UK Politics

UK Politics: The multiple reasons why Boris Johnson will be gone by 2024

Boris Johnson
Should Boris be odds-on to remain at No.10 until 2024?

"Serious times require serious people and Boris Johnson has never been that."

Today's reshuffle may be Boris Johnson's last before the next election. Paul Krishnamurty says that makes him leaving before 2024 an even better bet...

Back in July, I added a new position to an ever expanding portfolio regarding Boris Johnson's exit date. This was prior to all manner of drama. Afghanistan chaos. Tax rises. Labour's first poll lead of 2021. To my great surprise, the betting has barely moved.

To clarify, this follows earlier advice on 2021, before 2022 and this 2024 target. Obviously, the earliest target would require a rapid, miraculous turn of events. The middle target remains alive, if short on time.

But 2024 looks a truly outstanding bet and better by the day.

Leave aside for a moment the many challenges facing Johnson and his government, and merely consider the date - 2024 is the latest year in which the Next General Election can take place. Having scrapped the Fixed Term Parliaments Act, the Tories are free to call one at any time.

Johnson would have to win a pre-2024 election

Therefore, to win this bet Johnson must either hold off that election to the last moment, or emerge as PM after an early one. Neither outcome is certain by any means.

Rumours abound of a 2023, even 2022 poll. Today's reshuffle may well be Johnson's last before that poll and his A-team for the campaign - wisely ditching Gavin Williamson and demoting Dominic Raab.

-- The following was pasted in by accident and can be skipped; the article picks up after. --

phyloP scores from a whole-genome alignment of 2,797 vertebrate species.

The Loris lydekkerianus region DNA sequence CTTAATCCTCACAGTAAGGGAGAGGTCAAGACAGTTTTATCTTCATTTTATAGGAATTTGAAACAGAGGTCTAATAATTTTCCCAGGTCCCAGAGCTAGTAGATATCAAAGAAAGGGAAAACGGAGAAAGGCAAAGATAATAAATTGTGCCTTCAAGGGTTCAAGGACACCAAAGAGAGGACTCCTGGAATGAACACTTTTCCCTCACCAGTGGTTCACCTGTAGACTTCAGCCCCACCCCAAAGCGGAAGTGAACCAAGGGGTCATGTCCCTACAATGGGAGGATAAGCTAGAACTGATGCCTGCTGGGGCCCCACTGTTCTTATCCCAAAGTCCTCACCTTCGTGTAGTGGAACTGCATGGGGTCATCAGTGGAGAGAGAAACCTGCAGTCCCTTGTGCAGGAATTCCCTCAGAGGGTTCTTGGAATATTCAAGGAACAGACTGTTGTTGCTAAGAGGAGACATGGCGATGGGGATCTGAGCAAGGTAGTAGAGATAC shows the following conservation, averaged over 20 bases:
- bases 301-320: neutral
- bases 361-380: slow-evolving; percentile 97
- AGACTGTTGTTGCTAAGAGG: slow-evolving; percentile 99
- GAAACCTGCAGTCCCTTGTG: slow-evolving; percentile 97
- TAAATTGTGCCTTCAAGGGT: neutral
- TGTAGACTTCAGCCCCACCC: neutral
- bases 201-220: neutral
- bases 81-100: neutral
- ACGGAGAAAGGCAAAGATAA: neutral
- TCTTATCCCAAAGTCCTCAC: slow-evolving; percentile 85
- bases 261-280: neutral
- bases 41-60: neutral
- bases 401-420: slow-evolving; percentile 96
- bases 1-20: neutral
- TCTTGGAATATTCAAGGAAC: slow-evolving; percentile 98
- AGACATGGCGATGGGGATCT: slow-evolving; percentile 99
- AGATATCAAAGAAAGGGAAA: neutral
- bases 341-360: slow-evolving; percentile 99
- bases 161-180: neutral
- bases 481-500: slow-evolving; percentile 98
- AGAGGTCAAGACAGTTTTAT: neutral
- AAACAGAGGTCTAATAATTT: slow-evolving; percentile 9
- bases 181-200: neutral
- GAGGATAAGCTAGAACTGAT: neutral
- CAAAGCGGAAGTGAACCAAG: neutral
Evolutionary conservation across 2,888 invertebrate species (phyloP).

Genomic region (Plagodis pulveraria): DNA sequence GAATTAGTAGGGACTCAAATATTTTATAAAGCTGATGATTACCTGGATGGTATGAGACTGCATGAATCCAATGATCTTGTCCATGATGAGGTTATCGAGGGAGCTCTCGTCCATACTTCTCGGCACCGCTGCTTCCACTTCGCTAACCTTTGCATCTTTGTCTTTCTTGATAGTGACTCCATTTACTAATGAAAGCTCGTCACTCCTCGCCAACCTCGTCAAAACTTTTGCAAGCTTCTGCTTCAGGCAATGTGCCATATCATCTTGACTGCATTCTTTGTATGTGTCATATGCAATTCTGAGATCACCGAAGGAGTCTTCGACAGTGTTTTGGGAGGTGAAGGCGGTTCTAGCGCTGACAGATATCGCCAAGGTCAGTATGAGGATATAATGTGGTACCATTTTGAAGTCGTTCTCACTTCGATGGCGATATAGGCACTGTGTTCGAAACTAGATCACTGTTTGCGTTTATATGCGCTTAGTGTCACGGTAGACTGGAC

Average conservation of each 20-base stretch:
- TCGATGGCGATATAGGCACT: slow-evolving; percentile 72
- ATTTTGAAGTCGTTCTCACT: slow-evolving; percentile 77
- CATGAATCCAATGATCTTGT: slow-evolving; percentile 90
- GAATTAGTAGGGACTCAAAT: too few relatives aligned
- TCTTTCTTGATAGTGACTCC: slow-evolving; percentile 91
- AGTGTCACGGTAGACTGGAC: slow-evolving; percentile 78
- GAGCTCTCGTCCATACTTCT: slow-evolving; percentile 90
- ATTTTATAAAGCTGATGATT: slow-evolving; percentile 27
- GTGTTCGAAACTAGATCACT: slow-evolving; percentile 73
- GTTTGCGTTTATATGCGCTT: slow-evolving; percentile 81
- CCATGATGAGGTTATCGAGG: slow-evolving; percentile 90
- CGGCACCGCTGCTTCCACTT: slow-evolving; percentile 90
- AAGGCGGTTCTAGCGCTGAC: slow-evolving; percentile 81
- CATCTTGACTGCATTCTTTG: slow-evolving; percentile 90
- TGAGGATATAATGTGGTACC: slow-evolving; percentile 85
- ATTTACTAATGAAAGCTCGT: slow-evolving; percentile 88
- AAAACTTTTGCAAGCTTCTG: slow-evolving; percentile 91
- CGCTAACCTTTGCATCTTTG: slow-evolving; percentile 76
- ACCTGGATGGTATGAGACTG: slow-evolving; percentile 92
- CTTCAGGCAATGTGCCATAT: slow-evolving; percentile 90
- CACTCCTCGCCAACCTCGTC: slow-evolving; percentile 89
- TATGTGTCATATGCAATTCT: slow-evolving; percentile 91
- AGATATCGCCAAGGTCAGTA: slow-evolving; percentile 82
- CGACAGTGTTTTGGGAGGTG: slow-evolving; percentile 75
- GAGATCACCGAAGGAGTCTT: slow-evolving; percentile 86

In truth, I tend to treat such speculation with a pinch of salt because twice in the last 14 years, the commentariat was completely blindsided - by Theresa May's sudden announcement of a snap election in 2017, and Gordon Brown's failure to call one in 2007.

Why an early election makes sense for Johnson

Nevertheless, there is considerable speculation and logical motive. An imminent election would deny Keir Starmer the chance to turn his dismal ratings around - as is possible given his clear lack of definition, and emerging tranche of worker-friendly policies. Many believe that much worse is to come from the Brexit fallout.

The longer the Tories wait, the greater the risk.

Moreover, if I were in Johnson's shoes, my head would be constantly twisted looking to avoid knives in my back. Britain's pliant media may choose to ignore or downplay it, but we've seen extraordinary, unprecedented, undemocratic developments this year. Ever since Dominic Cummings left Downing Street.

Powerful forces evidently want Johnson gone

Soon after Cummings left, he went to war with Matt Hancock and Johnson. Hancock duly resigned after being recorded with his mistress, in his Commons office. A replica of the Putinist theatre employed to make or break politicians across the former USSR.

Now this week, another potential leader's ambitions appear finished. Whoever had these tapes of Michael Gove showing his true, offensively right-wing colours, must have kept them secret for a long, long time. Johnson may deem him too important to remove from his top team, but no way are the Tories going to defend Red Wall seats with Gove in charge.

Recall the last Tory leadership contest, and Donald Trump sleighting Gove in favour of Johnson. An unprecedented turn of events, followed hours later by an expose of Gove's cocaine use in his youth. Recall the multiple, undenied stories of Johnson's campaign manager Gavin Williamson. Alleged to be blackmailing Tory MPs, with threats that he'd reveal their secrets.